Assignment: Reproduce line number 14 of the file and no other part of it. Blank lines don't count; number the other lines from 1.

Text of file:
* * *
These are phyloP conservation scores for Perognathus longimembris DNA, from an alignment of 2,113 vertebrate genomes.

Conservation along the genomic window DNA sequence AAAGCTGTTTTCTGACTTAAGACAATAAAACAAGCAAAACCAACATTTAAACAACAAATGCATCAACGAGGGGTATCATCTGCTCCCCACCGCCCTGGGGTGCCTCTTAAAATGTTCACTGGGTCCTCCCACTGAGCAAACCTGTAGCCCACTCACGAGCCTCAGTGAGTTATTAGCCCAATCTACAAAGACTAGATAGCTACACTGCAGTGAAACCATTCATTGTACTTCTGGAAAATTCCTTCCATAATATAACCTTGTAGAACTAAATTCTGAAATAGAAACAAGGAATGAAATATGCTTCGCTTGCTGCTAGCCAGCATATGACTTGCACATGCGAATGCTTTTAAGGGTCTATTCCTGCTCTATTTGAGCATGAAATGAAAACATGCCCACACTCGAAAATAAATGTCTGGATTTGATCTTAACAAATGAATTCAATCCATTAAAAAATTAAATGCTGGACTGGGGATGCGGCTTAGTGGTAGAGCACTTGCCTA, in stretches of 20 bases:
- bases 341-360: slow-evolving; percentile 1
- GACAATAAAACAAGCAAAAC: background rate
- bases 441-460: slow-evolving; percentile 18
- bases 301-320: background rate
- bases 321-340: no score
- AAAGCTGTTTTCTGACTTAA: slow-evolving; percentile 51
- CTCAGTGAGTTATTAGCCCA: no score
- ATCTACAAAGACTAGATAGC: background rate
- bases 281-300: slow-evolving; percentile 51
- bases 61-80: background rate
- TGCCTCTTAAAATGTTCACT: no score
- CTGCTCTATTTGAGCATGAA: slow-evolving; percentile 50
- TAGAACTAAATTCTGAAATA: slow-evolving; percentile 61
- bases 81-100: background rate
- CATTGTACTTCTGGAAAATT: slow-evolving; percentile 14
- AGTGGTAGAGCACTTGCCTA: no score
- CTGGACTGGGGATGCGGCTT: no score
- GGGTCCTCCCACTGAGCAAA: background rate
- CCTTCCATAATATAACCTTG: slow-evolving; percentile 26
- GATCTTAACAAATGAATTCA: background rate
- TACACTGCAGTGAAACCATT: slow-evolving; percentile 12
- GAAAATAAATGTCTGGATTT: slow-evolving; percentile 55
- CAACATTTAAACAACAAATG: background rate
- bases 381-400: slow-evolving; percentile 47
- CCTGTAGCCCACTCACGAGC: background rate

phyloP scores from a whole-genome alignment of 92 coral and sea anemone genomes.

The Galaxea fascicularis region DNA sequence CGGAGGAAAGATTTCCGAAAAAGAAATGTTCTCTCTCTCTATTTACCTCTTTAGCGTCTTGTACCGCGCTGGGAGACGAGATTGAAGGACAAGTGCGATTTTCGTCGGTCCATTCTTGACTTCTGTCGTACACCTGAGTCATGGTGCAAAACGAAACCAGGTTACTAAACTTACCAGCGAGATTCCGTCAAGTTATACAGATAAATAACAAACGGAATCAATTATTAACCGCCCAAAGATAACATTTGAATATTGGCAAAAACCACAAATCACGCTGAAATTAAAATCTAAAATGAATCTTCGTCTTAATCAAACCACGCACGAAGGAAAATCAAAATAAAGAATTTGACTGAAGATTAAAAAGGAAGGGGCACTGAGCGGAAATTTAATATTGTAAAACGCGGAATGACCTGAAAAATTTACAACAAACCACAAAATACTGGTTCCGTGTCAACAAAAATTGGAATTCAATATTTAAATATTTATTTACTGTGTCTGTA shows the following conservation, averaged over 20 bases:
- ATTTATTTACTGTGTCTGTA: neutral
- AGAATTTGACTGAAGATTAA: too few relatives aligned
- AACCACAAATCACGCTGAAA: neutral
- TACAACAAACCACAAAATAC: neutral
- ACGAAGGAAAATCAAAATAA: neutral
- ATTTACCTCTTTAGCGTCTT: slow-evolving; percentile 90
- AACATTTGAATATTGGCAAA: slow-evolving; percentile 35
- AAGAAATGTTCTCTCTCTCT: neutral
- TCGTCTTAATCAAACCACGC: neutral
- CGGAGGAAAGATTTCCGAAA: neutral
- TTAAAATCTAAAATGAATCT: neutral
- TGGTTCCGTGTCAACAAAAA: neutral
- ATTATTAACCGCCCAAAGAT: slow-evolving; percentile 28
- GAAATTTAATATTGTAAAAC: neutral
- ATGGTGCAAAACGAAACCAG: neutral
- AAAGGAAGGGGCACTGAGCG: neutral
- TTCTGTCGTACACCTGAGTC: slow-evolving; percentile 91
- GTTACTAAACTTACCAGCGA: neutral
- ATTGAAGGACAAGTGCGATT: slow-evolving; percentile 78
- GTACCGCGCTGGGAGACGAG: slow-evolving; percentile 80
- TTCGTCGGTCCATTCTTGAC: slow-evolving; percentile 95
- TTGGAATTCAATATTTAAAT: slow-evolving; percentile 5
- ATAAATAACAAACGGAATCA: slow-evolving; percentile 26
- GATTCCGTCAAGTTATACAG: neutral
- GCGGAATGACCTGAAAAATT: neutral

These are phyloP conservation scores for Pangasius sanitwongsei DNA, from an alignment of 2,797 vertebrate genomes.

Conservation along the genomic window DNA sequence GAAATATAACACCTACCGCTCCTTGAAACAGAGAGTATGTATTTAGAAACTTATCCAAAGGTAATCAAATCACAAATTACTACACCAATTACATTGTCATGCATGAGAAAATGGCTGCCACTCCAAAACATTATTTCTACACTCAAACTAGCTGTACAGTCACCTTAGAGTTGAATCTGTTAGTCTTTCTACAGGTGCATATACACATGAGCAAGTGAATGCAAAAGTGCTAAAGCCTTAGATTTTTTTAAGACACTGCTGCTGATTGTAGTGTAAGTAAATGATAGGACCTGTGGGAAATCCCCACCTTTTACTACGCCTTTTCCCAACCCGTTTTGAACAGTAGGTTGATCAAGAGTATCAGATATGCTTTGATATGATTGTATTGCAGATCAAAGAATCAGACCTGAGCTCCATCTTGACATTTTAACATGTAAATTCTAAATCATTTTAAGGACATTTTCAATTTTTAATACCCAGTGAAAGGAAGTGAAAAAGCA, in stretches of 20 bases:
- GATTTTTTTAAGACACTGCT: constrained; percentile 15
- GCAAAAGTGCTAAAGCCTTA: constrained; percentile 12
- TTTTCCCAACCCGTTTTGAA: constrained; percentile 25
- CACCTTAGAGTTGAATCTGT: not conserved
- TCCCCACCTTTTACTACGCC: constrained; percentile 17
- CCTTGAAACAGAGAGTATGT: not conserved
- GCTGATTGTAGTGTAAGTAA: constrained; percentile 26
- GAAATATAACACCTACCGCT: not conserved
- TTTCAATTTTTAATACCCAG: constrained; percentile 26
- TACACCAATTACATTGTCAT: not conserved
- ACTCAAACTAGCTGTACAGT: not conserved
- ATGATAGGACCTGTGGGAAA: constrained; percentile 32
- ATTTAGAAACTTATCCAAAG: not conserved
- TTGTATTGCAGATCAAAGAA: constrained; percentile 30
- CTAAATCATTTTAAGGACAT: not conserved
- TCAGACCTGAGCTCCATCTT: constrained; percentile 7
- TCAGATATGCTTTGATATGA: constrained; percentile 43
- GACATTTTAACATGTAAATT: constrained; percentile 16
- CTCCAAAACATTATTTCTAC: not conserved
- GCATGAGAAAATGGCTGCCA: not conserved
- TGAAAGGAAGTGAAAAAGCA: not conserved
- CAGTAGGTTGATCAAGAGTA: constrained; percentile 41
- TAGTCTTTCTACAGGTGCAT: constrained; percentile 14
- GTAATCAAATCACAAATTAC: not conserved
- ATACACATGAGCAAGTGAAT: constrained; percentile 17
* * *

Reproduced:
- CTGCTCTATTTGAGCATGAA: slow-evolving; percentile 50